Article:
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American Chemical Society AMA: I am Karl Booksh, a professor of chemistry and biochemistry at the University of Delaware. Ask me anything about getting more opportunities for people with disabilities into STEM careers!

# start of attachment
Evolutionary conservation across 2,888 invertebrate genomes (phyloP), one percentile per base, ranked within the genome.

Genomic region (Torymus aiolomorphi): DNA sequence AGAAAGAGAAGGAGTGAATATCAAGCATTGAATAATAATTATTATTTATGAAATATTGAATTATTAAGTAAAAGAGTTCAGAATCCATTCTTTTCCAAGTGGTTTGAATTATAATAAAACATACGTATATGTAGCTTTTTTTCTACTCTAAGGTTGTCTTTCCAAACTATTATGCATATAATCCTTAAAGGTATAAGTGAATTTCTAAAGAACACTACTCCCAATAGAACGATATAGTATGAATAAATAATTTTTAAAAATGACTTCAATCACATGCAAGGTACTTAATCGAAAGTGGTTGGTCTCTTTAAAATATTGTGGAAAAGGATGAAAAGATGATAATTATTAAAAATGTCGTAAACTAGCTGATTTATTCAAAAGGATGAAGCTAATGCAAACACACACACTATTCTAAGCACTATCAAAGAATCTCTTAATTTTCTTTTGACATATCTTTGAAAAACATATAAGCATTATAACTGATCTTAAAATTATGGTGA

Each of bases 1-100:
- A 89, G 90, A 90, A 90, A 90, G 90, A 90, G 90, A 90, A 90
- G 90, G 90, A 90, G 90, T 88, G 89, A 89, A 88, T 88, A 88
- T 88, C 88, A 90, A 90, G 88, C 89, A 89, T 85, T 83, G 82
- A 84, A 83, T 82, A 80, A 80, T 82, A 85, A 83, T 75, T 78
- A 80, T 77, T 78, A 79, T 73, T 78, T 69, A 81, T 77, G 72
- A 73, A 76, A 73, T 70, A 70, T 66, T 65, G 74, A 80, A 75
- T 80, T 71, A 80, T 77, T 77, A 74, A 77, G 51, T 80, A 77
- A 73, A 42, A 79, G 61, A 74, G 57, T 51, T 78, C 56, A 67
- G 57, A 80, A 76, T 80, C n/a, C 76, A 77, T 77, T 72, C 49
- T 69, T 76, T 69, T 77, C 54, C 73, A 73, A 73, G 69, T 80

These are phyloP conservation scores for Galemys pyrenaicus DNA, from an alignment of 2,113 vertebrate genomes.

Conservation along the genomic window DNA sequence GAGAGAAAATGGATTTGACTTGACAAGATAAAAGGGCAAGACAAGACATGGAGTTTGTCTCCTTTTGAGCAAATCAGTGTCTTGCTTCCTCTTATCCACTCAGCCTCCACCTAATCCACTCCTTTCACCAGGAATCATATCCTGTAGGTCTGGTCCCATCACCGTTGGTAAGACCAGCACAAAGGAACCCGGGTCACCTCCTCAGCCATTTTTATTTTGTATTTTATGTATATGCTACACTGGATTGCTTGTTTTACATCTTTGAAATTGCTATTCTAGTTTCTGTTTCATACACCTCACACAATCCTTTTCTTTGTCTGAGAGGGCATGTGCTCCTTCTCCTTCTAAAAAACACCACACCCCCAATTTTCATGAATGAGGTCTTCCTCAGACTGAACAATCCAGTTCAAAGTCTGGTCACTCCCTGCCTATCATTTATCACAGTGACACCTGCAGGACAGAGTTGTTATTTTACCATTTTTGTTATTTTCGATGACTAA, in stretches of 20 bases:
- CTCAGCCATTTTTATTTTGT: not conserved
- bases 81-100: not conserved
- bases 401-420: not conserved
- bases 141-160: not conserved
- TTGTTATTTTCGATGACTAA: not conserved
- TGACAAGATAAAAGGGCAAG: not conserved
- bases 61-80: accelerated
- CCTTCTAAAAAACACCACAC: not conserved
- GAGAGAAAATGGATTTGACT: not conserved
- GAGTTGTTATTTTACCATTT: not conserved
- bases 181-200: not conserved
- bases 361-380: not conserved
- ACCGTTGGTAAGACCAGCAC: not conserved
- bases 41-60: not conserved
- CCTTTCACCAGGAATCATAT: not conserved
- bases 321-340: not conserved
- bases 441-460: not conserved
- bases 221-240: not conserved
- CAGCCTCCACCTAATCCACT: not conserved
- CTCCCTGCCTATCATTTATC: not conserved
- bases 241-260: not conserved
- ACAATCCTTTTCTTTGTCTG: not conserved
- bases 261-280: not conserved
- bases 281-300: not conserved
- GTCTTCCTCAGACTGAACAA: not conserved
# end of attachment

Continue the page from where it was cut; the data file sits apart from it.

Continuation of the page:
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Hi Reddit! Karl here. I am a professor of Chemistry and Biochemistry at the University of Delaware. I have a successful research group with over 100 publications and 5 patents on the design and application of chemical sensors. I’m a Fellow of the American Chemical Society and Fellow of the Society for Applied Spectroscopy. I broke my neck BASE jumping in the Grand Canyon during Spring Break my freshman year of college. OK, really it was playing flag football, but I’m working on a much sexier legend. I’ve been active in promoting inclusion of underrepresented groups, especially persons with disabilities in STEM for the past 15 years. I’ve chaired the ACS Committee on Chemists with Disabilities and am current chair of the ACS Diversity and Inclusion Advisory Board. I’m also Principal Investigator on a newly renewed NSF research experience for undergraduates (REU) grant to get research experience for students with disabilities interested in advanced STEM degrees. http://sites.udel.edu/seli-ud/ People with disabilities (PWD) continue to be a greatly underrepresented group in Science Technology, Engineering and Mathematics (STEM). PWD comprise 7% of the population between 16 and 21 (US Census) and 8.6% of the total school population participates in the Individuals with Disabilities Education Act (IDEA). Students with disabilities express interest in STEM at the same rate as students without disabilities. Approximately 20% of graduating high school seniors and ~20% of graduating college seniors wish to continue towards a higher degree in STEM. However, less than 2% of STEM doctoral degrees earned by US citizens or permanent residents are awarded to students who identify as having a disability! Remove soft sciences from the equation and the rate drops to 1%. Amazingly there has been no improvement in PWD doctoral students since the passage of the Americans with Disabilities Act (ADA) in 1991: there is no statistical increase in the percentage of earned STEM doctoral degrees by PWD among US citizens or permanent residents at US institutions (see this figure http://i.imgur.com/3LPJMjN.png). Factor in foreign national students to get the statistics on all STEM doctoral degrees awarded by US institutions and the trend becomes negative improvement. Across the same time frame, the percentage of STEM doctoral degrees earned by African American and Hispanic students each increased by 0.16 or 0.17 percentage points per year on average. Federal support and interest in the outcome may well be a factor. The 2010 Federal STEM Education Inventory Data Set on broadening participation (data.gov) shows $397.8M dedicated to ‘Institutional Capacity’ or ‘Postsecondary STEM’ with $378.3M earmarked for underrepresented minorities and only $19.6M dedicated to students with disabilities. This is a 19:1 ratio! I will be back at 1 pm ET, Ask me anything about getting more opportunities in STEM research and careers for people with disabilities! Hi All! I’m on live now. I’ll probably stay live a bit past 2:00 pm EST. I type slowly. /ksb I’ll drop back in later tonight after my kids go to bed to get to the rest of the great questions. /ksb There is a couple of questions that I haven’t gotten to. I’ll try to hit those tomorrow, but I have a proposal that I need to wrap up in the next 24 hours. /ksb